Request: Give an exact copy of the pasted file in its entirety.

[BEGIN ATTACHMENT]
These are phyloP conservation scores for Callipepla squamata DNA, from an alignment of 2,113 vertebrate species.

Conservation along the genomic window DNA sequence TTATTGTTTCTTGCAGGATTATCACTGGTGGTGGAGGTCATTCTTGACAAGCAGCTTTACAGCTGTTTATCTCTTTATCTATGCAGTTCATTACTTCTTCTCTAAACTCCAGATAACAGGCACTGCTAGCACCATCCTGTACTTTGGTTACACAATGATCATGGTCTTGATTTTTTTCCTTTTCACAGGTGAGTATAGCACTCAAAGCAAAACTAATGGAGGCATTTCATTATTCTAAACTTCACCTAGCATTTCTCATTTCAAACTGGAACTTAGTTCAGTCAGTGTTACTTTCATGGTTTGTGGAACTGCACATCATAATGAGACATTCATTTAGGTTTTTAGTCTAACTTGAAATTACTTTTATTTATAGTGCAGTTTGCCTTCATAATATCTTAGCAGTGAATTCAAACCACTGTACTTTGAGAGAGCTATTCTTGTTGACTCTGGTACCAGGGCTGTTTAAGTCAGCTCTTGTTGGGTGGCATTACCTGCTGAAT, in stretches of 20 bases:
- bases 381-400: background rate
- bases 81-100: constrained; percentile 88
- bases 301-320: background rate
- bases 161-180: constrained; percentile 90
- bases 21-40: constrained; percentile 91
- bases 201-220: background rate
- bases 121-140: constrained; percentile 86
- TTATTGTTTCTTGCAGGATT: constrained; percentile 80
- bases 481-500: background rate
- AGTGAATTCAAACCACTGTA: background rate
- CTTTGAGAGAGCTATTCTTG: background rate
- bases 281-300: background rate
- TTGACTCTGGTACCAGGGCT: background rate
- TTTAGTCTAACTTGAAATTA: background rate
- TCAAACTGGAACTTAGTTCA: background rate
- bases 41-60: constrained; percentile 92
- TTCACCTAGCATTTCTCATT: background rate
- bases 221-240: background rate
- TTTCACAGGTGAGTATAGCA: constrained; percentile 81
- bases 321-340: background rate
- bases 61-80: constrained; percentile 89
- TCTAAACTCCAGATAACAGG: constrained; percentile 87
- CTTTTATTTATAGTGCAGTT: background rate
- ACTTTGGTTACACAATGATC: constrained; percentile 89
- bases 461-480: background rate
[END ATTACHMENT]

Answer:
These are phyloP conservation scores for Callipepla squamata DNA, from an alignment of 2,113 vertebrate species.

Conservation along the genomic window DNA sequence TTATTGTTTCTTGCAGGATTATCACTGGTGGTGGAGGTCATTCTTGACAAGCAGCTTTACAGCTGTTTATCTCTTTATCTATGCAGTTCATTACTTCTTCTCTAAACTCCAGATAACAGGCACTGCTAGCACCATCCTGTACTTTGGTTACACAATGATCATGGTCTTGATTTTTTTCCTTTTCACAGGTGAGTATAGCACTCAAAGCAAAACTAATGGAGGCATTTCATTATTCTAAACTTCACCTAGCATTTCTCATTTCAAACTGGAACTTAGTTCAGTCAGTGTTACTTTCATGGTTTGTGGAACTGCACATCATAATGAGACATTCATTTAGGTTTTTAGTCTAACTTGAAATTACTTTTATTTATAGTGCAGTTTGCCTTCATAATATCTTAGCAGTGAATTCAAACCACTGTACTTTGAGAGAGCTATTCTTGTTGACTCTGGTACCAGGGCTGTTTAAGTCAGCTCTTGTTGGGTGGCATTACCTGCTGAAT, in stretches of 20 bases:
- bases 381-400: background rate
- bases 81-100: constrained; percentile 88
- bases 301-320: background rate
- bases 161-180: constrained; percentile 90
- bases 21-40: constrained; percentile 91
- bases 201-220: background rate
- bases 121-140: constrained; percentile 86
- TTATTGTTTCTTGCAGGATT: constrained; percentile 80
- bases 481-500: background rate
- AGTGAATTCAAACCACTGTA: background rate
- CTTTGAGAGAGCTATTCTTG: background rate
- bases 281-300: background rate
- TTGACTCTGGTACCAGGGCT: background rate
- TTTAGTCTAACTTGAAATTA: background rate
- TCAAACTGGAACTTAGTTCA: background rate
- bases 41-60: constrained; percentile 92
- TTCACCTAGCATTTCTCATT: background rate
- bases 221-240: background rate
- TTTCACAGGTGAGTATAGCA: constrained; percentile 81
- bases 321-340: background rate
- bases 61-80: constrained; percentile 89
- TCTAAACTCCAGATAACAGG: constrained; percentile 87
- CTTTTATTTATAGTGCAGTT: background rate
- ACTTTGGTTACACAATGATC: constrained; percentile 89
- bases 461-480: background rate